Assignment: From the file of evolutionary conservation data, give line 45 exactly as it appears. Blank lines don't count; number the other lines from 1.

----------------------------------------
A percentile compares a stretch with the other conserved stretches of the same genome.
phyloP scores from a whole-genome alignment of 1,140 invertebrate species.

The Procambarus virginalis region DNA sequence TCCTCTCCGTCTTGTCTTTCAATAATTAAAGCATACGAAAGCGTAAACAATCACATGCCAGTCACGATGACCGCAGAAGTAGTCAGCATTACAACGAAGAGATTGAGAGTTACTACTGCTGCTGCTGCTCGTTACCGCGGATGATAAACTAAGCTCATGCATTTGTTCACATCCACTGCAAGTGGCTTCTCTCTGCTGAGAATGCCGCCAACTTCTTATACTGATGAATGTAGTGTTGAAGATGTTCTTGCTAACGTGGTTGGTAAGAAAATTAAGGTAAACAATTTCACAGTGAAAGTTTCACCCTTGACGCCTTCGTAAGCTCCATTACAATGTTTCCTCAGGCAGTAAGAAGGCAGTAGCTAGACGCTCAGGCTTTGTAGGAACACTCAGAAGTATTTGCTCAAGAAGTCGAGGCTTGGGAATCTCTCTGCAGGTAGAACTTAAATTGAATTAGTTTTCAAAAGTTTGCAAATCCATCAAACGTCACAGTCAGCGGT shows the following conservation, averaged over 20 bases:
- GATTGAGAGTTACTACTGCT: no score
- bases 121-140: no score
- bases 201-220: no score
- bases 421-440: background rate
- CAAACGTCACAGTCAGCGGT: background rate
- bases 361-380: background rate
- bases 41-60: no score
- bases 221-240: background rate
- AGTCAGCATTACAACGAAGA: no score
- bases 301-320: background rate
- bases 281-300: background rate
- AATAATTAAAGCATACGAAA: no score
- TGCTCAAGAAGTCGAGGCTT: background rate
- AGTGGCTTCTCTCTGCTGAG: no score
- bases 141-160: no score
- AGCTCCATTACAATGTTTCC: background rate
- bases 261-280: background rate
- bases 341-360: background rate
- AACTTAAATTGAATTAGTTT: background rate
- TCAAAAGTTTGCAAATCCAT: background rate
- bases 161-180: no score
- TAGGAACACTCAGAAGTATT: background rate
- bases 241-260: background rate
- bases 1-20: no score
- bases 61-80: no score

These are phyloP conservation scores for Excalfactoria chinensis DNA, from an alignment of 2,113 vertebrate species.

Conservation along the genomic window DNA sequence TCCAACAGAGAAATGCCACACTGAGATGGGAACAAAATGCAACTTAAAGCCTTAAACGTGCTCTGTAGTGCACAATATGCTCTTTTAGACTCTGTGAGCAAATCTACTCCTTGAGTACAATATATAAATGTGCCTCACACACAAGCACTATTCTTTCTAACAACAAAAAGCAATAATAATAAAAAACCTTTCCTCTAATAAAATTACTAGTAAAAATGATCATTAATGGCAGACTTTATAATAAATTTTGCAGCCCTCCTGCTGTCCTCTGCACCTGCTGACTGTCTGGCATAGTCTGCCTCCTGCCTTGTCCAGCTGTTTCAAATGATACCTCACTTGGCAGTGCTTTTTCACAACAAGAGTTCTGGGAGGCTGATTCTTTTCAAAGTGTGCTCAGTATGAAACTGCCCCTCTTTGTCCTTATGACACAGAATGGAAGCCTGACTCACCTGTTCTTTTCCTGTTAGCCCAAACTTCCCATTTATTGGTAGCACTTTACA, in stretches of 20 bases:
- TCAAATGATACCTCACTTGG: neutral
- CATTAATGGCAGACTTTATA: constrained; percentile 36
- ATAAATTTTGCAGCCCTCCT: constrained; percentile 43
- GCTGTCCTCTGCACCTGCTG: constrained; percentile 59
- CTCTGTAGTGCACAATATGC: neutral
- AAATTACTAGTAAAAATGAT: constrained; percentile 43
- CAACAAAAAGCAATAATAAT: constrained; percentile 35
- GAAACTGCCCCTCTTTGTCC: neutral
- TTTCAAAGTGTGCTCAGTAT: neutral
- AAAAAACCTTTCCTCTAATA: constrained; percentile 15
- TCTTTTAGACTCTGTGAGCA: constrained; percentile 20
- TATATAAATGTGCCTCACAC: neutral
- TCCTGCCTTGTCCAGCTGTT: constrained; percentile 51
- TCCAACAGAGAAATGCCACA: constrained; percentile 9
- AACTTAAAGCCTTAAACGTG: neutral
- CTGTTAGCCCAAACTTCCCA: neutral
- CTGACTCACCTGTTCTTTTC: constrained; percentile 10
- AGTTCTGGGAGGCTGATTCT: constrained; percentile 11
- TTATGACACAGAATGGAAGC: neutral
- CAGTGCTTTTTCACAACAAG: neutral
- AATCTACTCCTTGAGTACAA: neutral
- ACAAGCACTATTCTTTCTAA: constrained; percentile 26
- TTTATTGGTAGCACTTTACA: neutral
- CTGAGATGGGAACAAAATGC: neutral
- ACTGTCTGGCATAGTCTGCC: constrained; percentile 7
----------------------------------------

- AACTTAAAGCCTTAAACGTG: neutral